Nonfiction > James Ford Rhodes > History of the Civil War, 1861–1865 > Page 227
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James Ford Rhodes (1848–1927).  History of the Civil War, 1861–1865  1917.
 
Page 227
 
 
Maryland, received orders on June 22, permitting him to move forward. “If Harrisburg comes within your means,” wrote Lee, “capture it.” Advancing into Pennsylvania and halting one day at Chambersburg to secure supplies, Ewell reached Carlisle on June 27 and sent Early with one division to seize York. On the formal surrender of the town by the chief burgess and a deputation of citizens, Early laid it under contribution, receiving 1000 hats, 1200 pairs of shoes, 1000 socks, three days’ rations of all kinds and $28,600 United States money. Having already burned the railroad bridges on the way to York, he now sent an expedition to take possession of the Columbia bridge over the Susquehanna, a wooden structure on stone pillars, one mile and a quarter long and bearing the railroad, a wagon-road and a tow-path for the canal. He intended to march his division across this bridge, cut the line of the Pennsylvania railroad, take Lancaster, lay it under contribution and attack Harrisburg in the rear while the remainder of Ewell’s corps assailed it from the front. But a regiment of Pennsylvania militia, in fleeing before the Confederates, set fire to the bridge and Early’s men found it impossible to arrest the flames.  4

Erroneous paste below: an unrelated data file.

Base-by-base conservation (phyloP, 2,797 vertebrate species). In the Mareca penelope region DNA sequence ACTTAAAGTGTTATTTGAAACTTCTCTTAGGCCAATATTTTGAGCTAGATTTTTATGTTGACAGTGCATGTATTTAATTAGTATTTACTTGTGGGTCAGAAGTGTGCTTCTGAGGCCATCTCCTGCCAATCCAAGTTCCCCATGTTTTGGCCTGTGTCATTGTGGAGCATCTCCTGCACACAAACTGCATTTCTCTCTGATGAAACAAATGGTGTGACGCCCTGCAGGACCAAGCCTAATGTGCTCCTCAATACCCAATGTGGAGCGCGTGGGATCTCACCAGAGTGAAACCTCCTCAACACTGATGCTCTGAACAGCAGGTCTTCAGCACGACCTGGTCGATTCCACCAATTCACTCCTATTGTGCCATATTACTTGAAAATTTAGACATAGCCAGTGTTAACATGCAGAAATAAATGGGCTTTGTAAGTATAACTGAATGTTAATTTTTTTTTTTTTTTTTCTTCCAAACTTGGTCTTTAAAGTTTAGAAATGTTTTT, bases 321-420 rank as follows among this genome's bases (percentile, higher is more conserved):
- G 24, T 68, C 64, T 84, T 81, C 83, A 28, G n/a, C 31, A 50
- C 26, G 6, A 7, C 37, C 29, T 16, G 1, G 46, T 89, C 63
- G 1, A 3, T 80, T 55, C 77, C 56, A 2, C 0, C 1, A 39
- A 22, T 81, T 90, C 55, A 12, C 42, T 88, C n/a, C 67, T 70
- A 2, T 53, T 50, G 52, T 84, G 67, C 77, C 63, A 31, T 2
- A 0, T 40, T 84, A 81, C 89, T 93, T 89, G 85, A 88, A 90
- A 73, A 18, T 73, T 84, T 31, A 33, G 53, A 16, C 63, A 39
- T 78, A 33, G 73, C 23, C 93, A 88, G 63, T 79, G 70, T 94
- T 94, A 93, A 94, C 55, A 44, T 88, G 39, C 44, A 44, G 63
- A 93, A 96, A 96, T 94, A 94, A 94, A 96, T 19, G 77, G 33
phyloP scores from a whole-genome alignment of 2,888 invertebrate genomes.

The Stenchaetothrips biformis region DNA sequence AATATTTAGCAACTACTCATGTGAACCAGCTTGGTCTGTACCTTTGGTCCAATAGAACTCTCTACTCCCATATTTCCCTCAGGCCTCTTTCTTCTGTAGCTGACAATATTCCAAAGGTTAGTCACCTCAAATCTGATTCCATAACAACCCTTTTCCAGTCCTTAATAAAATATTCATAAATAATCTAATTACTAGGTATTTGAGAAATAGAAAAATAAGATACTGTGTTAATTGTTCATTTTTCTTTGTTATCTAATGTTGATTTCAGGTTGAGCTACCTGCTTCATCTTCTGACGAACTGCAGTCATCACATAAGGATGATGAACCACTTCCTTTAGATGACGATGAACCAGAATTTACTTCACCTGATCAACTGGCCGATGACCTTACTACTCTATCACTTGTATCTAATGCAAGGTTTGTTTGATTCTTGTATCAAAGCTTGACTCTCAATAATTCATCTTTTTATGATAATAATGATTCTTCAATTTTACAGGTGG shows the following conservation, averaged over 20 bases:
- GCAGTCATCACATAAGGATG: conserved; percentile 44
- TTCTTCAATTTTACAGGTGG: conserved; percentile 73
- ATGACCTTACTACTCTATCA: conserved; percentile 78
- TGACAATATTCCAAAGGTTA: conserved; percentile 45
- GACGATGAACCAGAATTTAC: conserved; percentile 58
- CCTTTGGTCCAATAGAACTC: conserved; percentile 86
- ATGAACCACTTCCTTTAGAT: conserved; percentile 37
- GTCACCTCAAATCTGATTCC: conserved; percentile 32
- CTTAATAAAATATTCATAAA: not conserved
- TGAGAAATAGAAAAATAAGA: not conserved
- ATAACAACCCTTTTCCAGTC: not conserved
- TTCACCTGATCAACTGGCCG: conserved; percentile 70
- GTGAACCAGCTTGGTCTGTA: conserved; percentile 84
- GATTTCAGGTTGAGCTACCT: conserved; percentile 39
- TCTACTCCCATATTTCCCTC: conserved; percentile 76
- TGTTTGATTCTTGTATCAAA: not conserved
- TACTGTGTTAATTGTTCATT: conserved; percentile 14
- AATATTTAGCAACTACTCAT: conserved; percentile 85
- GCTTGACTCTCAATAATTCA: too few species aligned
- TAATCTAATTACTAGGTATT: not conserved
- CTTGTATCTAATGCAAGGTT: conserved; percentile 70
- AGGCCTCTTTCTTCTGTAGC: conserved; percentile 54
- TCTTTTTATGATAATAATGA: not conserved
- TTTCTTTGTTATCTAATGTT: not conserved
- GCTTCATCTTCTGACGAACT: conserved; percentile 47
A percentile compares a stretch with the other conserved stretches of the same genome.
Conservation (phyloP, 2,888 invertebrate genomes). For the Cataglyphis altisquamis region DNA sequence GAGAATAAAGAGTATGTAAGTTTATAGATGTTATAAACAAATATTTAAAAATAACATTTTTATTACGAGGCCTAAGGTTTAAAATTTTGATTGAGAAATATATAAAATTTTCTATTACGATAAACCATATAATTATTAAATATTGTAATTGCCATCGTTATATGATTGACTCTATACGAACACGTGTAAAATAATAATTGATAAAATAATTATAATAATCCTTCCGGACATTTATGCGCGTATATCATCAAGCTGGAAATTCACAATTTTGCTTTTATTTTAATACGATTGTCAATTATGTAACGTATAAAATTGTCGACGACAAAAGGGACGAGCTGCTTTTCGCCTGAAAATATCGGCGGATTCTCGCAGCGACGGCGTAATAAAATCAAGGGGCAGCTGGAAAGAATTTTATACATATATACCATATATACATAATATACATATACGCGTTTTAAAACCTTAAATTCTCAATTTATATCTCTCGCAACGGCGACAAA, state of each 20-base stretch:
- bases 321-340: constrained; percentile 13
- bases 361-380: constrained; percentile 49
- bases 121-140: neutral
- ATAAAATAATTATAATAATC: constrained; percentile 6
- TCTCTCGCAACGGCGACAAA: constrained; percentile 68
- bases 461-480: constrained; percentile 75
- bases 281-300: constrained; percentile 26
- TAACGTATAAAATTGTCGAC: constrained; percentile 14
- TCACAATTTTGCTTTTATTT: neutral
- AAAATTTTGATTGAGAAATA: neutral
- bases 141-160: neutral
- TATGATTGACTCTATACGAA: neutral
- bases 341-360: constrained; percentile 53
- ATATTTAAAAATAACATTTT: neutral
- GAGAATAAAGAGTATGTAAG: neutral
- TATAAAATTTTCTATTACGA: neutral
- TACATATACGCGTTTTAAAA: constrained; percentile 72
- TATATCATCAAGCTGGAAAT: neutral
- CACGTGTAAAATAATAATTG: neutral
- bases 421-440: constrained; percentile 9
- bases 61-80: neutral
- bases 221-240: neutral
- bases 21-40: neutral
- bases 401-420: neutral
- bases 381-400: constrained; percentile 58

Ewell, meanwhile, through requisitions and search of shops, had secured ordnance, medical and other valuable stores; had collected “near 3000 head of cattle” and located 5000 barrels of flour. In the course of a reconnaissance his cavalry, supported by a section of artillery, approached to within three miles of Harrisburg and engaged the pickets of the militia forces assembled under General Couch for its defence. By June 29, he had everything ready and purposed moving on Harrisburg. Two days earlier Longstreet and Hill had reached Chambersburg and Lee was there in command. His whole army numbering 75,000 was on Pennsylvania soil.  5
 

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